‘The Mentawai of Indonesia are one of the world’s last remaining hunter-gatherer tribes, however, globalisation and deforestation is threatening to destroy their peaceful and subsistent way of life. Their culture and knowledge of the surrounding natural ecosystems is now on the verge of disappearing forever.”
For more information on how to assist in the cultural education program to save the Mentawai please visit www.iefprograms.org/wafsac ‘
Chris Hopkins won 3rd place in the 2017 Sinchi Indigenous Photo Competition. He is a freelance documentary photojournalist based in Melbourne, Australia.
Born and raised in rural Victoria, Australia, he travelled extensively internationally for six years before embarking on a photographic career. After graduating from college in 2010, Chris’ creative and intuitive eye for a story saw him hired by one of Australia’s largest daily newspapers; The Age. His work has since been featured in publications such as The Age, The Sydney Morning Herald, Australian Financial Review, The Guardian, The Global Mail, AFR Magazine and for UNHCR.
Chris’ freelance work has a footing in humanitarian story telling and within this broad brushstroke, explores themes such as race, culture and mental health. As a photojournalist Chris believes he is in a privileged position to give voice to those that would otherwise be silent and ‘to show the extraordinary in the ordinary’. His work from Australia and around the globe aims to bring human rights issues to the forefront of public awareness with the intent to change governmental policy.
Over the past 5 years Chris has covered important humanitarian issues, both worldwide and within Australia, including cultural marginalisation in Indonesia, refugee assimilation, the mental health of war survivors in Uganda and the dramatic rise of homelessness in Australia.
His work in Uganda was recognised as a finalist in the 2015 United Nations Media Awards (Australia), and his work with second generation Agent Orange victims in Vietnam was the winner of the Walkley slideshow prize in 2012; two of several honours and commendations his work has earned from the Walkley Foundation for Journalism, Melbourne Press Club and the Pacific Asia Newspaper Awards, amongst others.
The demands of being a visual storyteller in todays evolving media landscape means Chris has adapted to the modern day role of a photojournalist and he incorporates video, multimedia and features writing into many of his projects.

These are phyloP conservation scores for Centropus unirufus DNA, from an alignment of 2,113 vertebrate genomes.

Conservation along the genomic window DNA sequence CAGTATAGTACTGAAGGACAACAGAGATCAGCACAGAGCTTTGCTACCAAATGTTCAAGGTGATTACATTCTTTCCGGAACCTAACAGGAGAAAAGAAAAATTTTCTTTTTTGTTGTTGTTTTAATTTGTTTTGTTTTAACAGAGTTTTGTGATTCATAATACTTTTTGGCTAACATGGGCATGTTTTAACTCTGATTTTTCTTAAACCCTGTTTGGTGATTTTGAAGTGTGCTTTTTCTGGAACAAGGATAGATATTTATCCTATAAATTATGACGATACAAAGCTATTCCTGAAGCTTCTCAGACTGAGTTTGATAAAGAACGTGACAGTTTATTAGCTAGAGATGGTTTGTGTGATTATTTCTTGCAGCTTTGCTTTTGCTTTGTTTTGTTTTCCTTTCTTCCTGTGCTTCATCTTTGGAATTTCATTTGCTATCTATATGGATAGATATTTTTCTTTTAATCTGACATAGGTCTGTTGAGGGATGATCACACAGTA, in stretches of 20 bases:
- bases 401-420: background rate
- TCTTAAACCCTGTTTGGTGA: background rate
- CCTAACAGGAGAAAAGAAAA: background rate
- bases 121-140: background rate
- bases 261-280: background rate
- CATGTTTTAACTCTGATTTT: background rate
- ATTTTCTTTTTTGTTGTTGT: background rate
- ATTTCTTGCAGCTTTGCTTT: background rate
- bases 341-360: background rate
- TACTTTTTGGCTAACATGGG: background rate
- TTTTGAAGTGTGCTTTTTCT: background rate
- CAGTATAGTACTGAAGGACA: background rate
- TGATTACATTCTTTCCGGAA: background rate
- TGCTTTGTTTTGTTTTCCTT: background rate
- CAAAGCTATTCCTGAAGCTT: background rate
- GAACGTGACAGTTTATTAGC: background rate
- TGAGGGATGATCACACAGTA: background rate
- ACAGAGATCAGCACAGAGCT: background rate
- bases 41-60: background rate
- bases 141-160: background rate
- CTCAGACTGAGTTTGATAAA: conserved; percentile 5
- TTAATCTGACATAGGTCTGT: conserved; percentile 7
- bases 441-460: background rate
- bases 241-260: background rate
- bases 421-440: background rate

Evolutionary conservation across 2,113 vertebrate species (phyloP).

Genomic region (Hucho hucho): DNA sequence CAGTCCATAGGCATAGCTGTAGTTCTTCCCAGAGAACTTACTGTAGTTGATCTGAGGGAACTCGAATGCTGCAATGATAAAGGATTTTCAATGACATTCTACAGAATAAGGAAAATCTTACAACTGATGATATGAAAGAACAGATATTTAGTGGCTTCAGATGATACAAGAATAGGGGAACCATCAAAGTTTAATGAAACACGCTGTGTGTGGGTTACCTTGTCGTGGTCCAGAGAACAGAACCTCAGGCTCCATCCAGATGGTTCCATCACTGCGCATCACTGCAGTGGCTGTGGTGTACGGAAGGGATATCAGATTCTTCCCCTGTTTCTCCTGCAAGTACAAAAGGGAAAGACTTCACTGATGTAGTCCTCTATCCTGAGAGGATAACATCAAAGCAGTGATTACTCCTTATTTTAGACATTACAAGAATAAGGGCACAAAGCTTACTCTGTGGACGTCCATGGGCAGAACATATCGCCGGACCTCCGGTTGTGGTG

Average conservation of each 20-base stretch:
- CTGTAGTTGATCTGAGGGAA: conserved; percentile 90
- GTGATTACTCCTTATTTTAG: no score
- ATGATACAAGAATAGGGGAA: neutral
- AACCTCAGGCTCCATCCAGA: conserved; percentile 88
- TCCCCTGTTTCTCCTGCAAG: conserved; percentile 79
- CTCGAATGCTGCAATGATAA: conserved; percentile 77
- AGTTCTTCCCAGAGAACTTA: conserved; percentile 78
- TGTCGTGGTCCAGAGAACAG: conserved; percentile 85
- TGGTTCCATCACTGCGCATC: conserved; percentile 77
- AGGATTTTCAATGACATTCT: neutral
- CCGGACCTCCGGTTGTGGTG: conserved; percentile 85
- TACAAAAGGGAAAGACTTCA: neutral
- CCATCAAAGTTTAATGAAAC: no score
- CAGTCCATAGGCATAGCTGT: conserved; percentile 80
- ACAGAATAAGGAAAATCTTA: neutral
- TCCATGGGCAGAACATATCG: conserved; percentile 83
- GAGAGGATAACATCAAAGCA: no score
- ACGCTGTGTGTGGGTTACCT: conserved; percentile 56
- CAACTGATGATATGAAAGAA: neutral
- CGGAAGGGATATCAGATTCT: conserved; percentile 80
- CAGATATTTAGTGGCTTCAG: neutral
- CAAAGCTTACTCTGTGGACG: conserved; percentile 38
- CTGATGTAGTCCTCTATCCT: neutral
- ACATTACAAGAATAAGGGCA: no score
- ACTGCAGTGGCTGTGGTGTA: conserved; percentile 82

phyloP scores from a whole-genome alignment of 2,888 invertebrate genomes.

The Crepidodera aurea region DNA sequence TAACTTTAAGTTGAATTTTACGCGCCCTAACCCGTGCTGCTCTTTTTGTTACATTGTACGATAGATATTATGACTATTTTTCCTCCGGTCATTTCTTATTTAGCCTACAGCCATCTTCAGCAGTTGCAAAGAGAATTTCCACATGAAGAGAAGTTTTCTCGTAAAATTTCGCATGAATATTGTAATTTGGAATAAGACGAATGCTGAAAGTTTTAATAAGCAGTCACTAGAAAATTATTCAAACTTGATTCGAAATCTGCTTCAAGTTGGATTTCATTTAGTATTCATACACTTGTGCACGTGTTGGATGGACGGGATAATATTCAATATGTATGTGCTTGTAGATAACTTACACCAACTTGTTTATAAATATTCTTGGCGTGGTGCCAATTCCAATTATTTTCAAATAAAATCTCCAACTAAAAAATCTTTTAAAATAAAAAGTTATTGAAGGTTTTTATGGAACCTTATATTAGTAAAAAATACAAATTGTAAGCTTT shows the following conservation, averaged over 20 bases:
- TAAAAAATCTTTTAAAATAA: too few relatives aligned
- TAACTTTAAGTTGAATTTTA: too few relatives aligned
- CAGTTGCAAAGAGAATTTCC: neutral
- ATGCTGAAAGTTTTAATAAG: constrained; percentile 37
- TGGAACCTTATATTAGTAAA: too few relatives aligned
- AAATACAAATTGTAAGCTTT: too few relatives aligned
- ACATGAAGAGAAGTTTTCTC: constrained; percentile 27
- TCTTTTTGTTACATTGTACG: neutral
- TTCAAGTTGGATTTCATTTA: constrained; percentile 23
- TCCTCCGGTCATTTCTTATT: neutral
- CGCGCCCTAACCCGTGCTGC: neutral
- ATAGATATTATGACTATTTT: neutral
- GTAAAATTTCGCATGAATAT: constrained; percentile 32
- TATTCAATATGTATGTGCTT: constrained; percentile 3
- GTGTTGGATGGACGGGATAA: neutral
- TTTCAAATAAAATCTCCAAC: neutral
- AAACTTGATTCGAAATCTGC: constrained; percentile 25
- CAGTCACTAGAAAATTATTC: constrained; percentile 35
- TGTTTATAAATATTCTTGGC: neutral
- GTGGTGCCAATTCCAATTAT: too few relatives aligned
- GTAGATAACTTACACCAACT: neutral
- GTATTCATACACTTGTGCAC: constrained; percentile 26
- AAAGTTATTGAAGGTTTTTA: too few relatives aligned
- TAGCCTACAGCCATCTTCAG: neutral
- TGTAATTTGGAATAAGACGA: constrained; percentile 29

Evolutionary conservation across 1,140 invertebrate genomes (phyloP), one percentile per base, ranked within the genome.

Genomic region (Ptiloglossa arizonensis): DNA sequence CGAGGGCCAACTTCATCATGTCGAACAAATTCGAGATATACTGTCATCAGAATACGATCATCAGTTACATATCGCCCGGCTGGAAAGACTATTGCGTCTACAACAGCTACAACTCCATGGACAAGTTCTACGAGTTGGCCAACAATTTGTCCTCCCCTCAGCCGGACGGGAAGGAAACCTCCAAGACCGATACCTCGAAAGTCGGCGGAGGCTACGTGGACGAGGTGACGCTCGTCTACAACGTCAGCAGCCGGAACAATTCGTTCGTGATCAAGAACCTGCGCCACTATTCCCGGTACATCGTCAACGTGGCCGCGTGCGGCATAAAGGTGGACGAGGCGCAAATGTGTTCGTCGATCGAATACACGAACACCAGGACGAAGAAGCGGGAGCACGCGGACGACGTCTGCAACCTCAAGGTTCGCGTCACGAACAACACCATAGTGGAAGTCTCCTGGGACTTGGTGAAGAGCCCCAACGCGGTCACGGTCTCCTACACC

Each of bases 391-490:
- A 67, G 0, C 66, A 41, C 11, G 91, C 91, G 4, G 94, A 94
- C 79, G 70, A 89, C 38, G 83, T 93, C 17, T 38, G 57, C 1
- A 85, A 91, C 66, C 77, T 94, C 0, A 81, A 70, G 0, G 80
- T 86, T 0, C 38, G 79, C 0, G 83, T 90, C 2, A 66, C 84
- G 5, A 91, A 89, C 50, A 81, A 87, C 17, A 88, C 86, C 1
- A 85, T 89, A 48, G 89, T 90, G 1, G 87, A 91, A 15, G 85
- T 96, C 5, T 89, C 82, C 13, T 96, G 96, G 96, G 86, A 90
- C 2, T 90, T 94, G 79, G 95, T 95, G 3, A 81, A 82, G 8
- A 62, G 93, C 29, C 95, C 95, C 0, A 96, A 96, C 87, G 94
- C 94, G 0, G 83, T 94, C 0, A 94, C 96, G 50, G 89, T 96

Chris is currently a stringer with Getty Images and Fairfax Media.
The Jungle: Siberut Island, Mentawai, Indonesia. Mentawai tribesman and Sikerei (Shaman) Amun Masit Dere stands amid the tropical rainforest deep in the Sarereiket regions of Siberut Island. Photograph by Chris Hopkins © Chris Hopkins 2017
A healthy Renti (l) stares outside the Uma as Ukan and Pandin play after school. As Masit Dere’s youngest son, Pandin (r) is the next in line to be Sikerei due to Kacau’s (Masit Dere’s eldest son) move to Matatonan. Pandin does not share the same love of Arat Sabulangan as Jumer does and as he attends the village school it would seem that Masit Dere is the last in his lineage to be Sikerei. “The future of Mentawai culture survives with our children and our role is to teach them this knowledge.” says Masit Dere. Photograph by Chris Hopkins © Chris Hopkins 2017
A Shamans Dance: Siberut Island, Mentawai, Indonesia. Masit Dere and his fellow Sikerei perform a traditional dance welcoming the spirits into the Uma at a ceremony to bless his newly made canoe or ‘pompong’. Ceremonies like this are becoming a rarity within the islands as traditional ways are rapidly being lost to an influx of western influences. Ceremonies sometimes last for days and will involve many families from the local area joining in the practices of hunting and preparing food and will culminate in the sacrifice of a pig and chicken, which are then shared evenly among the guests. Photograph by Chris Hopkins © Chris Hopkins 2017
Love: Siberut Island, Mentawai, Indonesia. Aman Masit Dere soothes his youngest daughter Renti (1) from an unknown illness with a beautiful lullaby. The Sikerei hold the spirit of the child in reverence. They themselves are impish and childlike in many of their mannerisms. A cloud of worry envelops the Uma (house) when children become ill as there is no immediate access to modern medicine and they often pass away suddenly. Photograph by Chris Hopkins © Chris Hopkins 2017
Jumer: Siberut Island, Mentawai, Indonesia. Like his grandfather, nine year old Jumer possesses an inner light, a connection to the land and forest, the knowledge that this is his place. When asked if he would like to go to school with the others Jumer doesn’t hesitate: “No”. Like those before him, he learns all he can and all the Mentawai have ever needed to know – until now – from observing his elders and listening to the lessons of the Sikerei. Photograph by Chris Hopkins © Chris Hopkins 2017
The Shaman: Siberut Island, Mentawai, Indonesia. Aman Masit Dere, is a medicine man or Sikerei of the indigenous tribal community that inhabit the inland jungles and mountains of the Mentawai islands west of Sumatra, Indonesia. His leathery skin is covered in tattoos and his lean muscular physique is emblematic of an uncompromising jungle life. Until now he has managed to reject modern influence and instead continues to capitalize on an in-depth knowledge of the jungles foods, medicines and building resources, but the Mentawai existence is at the mercy of significant cultural, behavioural and ideological change. A change, brought about by the gradual introduction and influence of foreign practice that, evidently, is having an adverse effect; resulting in a significant decline in health, wellbeing and livelihood across the wider community. Photograph by Chris Hopkins © Chris Hopkins 2017
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